In the late 1990s in the United States, there was a prompt growth in the usage of non-prescribed and prescribed opioid drugs. This was considered as the opioid crises or opioid epidemic. Throughout the 1st 2 decades of the 2000s, this crisis continued in the country. Basically, opioids are types of drugs and robust painkillers such as heroin, morphine, fentanyl, hydrocodone, oxycodone, and codeine. In the U.S., more than thousands of individuals are being catered every day in hospitals due to the wrong usage of opioids. Despite their high risk of overdose and addiction, the availability and potency of these painkillers have made them popular as recreational drugs and medicines used for formal treatments. However, death at times and respiratory failure leading to respiratory depression may result due to its tranquilizing effects of these painkillers.
According to the Drug Enforcement Administration of the United States, epidemic levels have been reached by deaths resulted due to the overdose of these prescribed painkillers. One of the leading cause of death in the U.S. is due to overdoses of drugs out of which 2/3rd are due to abuse of opioids. It has appeared as a severe national crisis affecting the economic and social welfare along with public health. It has been estimated by the Centers for Disease Control and Prevention, that the entire economic burden of misusage of prescribed opioid has reached to 78.5 billion dollars annually, involving the criminal justice involvement, addiction treatment, lost productivity and the healthcare costs.
In the late 1990s, the medical community was reassured by the pharmaceutical organizations that no such addiction in patients will take place related to these prescribed opioid pain killers. This eventually leads to prescription at increased rates by the healthcare providers and misusage and widespread diversion of these painkillers took place. The rates of its overdose substantially increased. From the year 1999 to 2008, there was a substantial increase in the treatment involving substance abuse, sales and high rates of death led by overdose due to these opioid pain killers.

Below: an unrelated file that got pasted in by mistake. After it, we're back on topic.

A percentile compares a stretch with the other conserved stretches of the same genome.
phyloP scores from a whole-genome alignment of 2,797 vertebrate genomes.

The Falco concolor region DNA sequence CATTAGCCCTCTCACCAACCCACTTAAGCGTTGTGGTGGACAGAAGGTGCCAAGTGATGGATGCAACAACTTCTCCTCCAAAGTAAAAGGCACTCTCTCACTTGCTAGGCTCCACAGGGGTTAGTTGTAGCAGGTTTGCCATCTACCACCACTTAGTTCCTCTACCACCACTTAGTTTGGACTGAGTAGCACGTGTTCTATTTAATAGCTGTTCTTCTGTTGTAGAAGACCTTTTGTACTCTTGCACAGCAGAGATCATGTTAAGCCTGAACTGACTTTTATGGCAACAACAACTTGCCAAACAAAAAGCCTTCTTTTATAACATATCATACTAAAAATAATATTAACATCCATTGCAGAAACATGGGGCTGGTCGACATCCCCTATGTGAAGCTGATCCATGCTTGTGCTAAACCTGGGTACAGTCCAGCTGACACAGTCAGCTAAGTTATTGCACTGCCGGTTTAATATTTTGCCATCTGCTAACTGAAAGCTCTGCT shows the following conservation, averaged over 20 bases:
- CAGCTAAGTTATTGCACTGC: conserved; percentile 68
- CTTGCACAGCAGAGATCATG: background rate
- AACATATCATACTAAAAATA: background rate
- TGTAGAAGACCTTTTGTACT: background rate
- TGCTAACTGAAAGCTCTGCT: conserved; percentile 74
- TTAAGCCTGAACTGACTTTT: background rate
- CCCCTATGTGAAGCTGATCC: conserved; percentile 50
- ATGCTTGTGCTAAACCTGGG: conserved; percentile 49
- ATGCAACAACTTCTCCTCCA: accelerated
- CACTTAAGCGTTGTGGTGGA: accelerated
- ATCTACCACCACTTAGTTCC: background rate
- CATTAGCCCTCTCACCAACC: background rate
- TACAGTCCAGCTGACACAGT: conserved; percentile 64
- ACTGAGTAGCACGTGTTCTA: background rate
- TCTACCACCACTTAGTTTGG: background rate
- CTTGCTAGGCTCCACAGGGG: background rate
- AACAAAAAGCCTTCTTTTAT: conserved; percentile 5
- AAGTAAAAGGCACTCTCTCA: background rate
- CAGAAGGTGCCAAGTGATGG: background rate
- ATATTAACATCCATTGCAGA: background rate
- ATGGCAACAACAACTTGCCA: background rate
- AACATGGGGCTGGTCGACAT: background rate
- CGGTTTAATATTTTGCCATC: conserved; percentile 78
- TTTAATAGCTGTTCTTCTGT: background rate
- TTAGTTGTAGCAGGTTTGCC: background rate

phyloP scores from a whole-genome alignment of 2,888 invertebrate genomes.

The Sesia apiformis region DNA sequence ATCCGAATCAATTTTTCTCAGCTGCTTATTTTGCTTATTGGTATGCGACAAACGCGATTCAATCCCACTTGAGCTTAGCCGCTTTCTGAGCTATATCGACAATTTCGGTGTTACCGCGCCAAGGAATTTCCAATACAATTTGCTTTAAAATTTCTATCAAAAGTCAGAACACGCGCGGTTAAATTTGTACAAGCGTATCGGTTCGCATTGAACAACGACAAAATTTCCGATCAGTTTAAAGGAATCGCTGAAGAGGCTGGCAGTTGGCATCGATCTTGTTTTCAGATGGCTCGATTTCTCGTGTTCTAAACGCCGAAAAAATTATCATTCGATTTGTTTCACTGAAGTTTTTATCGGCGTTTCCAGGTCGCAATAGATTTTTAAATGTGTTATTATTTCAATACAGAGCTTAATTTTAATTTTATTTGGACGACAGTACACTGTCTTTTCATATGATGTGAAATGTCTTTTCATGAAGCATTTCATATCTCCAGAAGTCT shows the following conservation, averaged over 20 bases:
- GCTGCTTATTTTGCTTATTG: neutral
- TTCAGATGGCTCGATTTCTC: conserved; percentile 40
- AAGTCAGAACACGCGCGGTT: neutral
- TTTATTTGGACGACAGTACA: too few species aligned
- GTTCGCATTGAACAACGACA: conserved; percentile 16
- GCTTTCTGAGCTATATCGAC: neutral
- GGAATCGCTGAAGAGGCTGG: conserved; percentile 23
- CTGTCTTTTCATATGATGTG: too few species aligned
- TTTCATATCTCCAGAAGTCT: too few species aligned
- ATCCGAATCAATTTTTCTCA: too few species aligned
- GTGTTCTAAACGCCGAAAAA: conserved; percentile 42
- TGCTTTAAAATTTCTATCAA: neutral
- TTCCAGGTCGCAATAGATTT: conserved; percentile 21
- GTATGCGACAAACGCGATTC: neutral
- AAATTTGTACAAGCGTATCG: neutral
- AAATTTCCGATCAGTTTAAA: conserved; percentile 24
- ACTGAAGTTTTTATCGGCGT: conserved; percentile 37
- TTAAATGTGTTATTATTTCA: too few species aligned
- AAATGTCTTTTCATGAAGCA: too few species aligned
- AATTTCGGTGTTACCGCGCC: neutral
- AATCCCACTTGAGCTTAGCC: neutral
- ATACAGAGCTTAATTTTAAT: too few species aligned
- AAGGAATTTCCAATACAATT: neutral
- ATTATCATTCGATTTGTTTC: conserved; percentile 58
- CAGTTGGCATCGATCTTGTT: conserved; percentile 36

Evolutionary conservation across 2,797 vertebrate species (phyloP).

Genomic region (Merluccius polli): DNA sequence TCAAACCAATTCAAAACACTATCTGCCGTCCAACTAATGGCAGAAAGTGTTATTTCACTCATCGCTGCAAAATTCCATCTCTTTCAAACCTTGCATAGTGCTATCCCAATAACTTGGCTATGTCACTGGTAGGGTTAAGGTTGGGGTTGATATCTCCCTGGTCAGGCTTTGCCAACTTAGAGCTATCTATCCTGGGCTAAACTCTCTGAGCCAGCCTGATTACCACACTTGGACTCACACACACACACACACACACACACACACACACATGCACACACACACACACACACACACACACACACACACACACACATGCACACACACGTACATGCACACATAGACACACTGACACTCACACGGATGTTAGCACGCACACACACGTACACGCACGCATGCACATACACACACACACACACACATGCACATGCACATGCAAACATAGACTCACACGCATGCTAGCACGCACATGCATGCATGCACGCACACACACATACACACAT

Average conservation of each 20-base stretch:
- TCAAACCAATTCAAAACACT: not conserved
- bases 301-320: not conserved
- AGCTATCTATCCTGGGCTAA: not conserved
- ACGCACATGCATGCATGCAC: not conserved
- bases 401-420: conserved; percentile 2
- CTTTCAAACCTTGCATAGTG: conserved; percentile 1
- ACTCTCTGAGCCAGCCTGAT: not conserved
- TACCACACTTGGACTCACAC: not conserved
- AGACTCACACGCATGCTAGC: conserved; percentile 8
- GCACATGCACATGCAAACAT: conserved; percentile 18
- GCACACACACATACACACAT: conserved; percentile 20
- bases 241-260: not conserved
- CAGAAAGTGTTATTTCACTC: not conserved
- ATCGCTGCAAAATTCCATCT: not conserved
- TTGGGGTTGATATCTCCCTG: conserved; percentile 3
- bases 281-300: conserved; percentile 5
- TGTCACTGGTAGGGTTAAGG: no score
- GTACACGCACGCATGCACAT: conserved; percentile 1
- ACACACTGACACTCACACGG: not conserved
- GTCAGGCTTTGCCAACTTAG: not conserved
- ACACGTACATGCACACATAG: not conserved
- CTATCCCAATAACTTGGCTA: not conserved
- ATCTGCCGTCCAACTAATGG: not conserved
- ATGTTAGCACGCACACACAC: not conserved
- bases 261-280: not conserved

By 2015, deaths resulted due to guns and car accidents were surpassed by the annual deaths led by overdose and abuse of heroin (a type of opioid). As a result of the overdose of opioids, involving fentanyl which is manufactured illegally, heroin and other prescribed painkillers, around thirty-three thousand Americans died in 2015. In the same year, around two million people within the country suffered from disorders related to these prescribed painkillers.
Later in 2016, around half of the deaths reported were due to the overdose of these prescribed painkillers. For the 2nd consecutive year, there was a substantial decrease in the overall life expectancy of the citizens of the U.S. due to the opioid epidemic. In comparison to 2015, there was an increase of twenty-one percent in deaths resulted from the overdose in 2016. However, in 1999 the figure was quite less, i.e., four thousand and in 2010 it was sixteen thousand. However, it was estimated by the public health experts that over the next ten years, the opioid epidemic can lead to deaths of people over five-hundred thousand.
In total the opioid epidemic represents the increase in its usage in sixteen larger cities by fifty-four percent. From July 2016 to September 2017, there was an increase of seventy percent in overdoses of opioids in the Midwestern region. In forty-five states and in fifty-two areas, there was an increase of thirty percent from July 2016 to September 2017. Heroin was adopted by around four to six percent of individuals who were making misuse of prescribed opioids. An opioid usage disorder was developed by around eight to twelve percent of people. Around twenty-one to twenty-nine percent of individuals starting misusing these opioids that were prescribed to them for lessening their chronic pain.